Whether you agree with the protesters or not, it is undeniable that they have breathed new life into a conversation that most people had given up on, a conversation about the future of Hong Kong and the status of “one country, two systems”. Sometimes we disagree or even yell at each other, but that’s what it means to have a honest, frank and real conversation, warts and all.

To my knowledge, the Hong Kong government hasn’t censored anything related to the protests. This is surely a good thing. But if the last few weeks have taught us anything, it is that our “one country, two systems” setup isn’t sacrosanct or set in stone. That is why I am asking all of us to keep a close eye on “one country, two internets” and to make sure we preserve and protect the free and open internet in Hong Kong.

The author is an assistant professor at the School of Journalism and Communication at the Chinese University of Hong Kong. 

新媒體中的言論自由 徐洛文教授專訪

特約記者:徐梓傑 (本科四年級生)



今年八月,他重返校園,加入中大新傳學院,就遇上罷課和佔領運動,這名回流香港的助理教授以「Surprise」形容。「香港社會累積了好多年不滿,好似好易就『撻着火』,但在很多人已經放棄的時刻,見到學生一直『頂』住」。他這年執教本科一年級生的Development of Mass Communication課,九月下旬,學生罷課,他才剛剛開課三星期,還未趕得及認識學生。但看見學生們對佔領運動的熱情,已令他留下深刻印象。「下一代這麼有心,學生很有理想,我很榮幸當上他們的老師。」


他憶述最深刻的一次,要處理「Innocence of Muslims」影片惹起回教人不滿的投訴。影片反伊斯蘭教的主題激發不少回教徒於各國示威,最嚴重的包括利比亞及埃及。面對亞洲大部分伊斯蘭教國家的投訴,他的工作是要應對當地政府。當時,巴基斯坦政府要求影片下架,是否下架他需要考慮兩個主要問題:一、法律問題;二、影片是否違反Google內部的政策(例如不容許有三級片)。就着這段影片,因為其內容並無違反Google政策,因此,公司決定這段影片不用下架,而巴基斯坦政府結果封鎖了Youtube。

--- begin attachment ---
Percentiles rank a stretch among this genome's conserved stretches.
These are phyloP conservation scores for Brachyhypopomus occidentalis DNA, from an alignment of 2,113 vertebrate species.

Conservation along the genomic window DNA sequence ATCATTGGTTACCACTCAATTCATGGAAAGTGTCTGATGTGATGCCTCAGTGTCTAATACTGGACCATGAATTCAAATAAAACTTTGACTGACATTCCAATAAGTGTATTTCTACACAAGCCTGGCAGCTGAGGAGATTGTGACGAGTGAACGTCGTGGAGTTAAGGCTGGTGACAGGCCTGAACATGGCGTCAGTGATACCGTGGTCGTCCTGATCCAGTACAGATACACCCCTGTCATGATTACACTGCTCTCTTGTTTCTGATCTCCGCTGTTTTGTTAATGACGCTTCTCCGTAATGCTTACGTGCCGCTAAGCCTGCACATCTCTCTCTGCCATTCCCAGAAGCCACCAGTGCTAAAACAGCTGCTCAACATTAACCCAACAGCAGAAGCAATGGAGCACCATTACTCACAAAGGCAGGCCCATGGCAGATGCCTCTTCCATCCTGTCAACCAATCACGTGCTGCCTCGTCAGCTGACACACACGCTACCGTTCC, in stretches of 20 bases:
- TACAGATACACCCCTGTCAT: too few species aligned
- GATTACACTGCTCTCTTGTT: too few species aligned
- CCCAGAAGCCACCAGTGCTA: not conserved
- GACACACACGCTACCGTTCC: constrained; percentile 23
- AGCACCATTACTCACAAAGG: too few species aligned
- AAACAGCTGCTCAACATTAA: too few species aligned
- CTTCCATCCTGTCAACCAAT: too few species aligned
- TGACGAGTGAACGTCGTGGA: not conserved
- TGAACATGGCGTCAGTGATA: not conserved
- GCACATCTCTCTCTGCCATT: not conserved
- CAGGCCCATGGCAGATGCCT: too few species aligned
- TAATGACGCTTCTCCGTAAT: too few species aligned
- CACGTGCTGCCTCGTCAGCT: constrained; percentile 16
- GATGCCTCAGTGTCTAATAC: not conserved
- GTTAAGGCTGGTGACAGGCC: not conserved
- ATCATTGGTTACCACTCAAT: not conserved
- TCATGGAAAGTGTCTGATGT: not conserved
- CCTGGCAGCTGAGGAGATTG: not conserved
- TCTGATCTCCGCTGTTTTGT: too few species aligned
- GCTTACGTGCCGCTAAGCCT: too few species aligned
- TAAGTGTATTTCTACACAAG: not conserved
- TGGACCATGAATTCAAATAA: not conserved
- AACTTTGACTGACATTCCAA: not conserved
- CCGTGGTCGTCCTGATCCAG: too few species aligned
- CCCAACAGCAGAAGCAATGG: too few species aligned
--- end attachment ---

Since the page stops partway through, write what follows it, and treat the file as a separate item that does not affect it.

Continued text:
他形容,大學教學研究與擔任Google公司的前線工作,猶如「識食」同「識煮」的關係。不論在大學任教,還是較早時在美國修讀博士課程期間,他主要研究互聯網、新媒體的全球化政策,當時的論文大多從批判角度入手,是「評價菜式」。但加入Google工作,他便要「親自下廚」,通過游說工作,改變一國政策。因為政府有關資訊傳播的政策如何推行,皆直接影響Google 公司的工作。離開Google,他放棄了高薪厚職、公司股份,還有每年豐厚的聖誕禮物(通常是智能手機)。為的是甚麼?



慢慢地,互聯網普及,他跟表姐也改以電郵聯繫,上網也能收看港台節目,不用再等幾星期從香港寄來的影碟。他感受到互聯網的力量,相信互聯網能打開他的世界,能改變世界。他着迷於互聯網和新媒體的發展,後來考上荷蘭的萊頓大學 (Leiden University),雖然本科和碩士並非修讀傳播學相關學科,但他的碩士論文題目是Internet in China。輾轉他往美國賓夕凡尼亞大學修讀媒體傳播相關的博士學位,2010年學成回流香港,展開其教學及工作生涯。





Hong Kong’s activists know they must act now if democracy is ever to happen

The Hong Kong people are considered the world’s most polite protesters. We queue, recycle and clean up after ourselves. Our protests have always gone without a hitch. Not any more. A lot of people I’ve spoken to this week are in disbelief.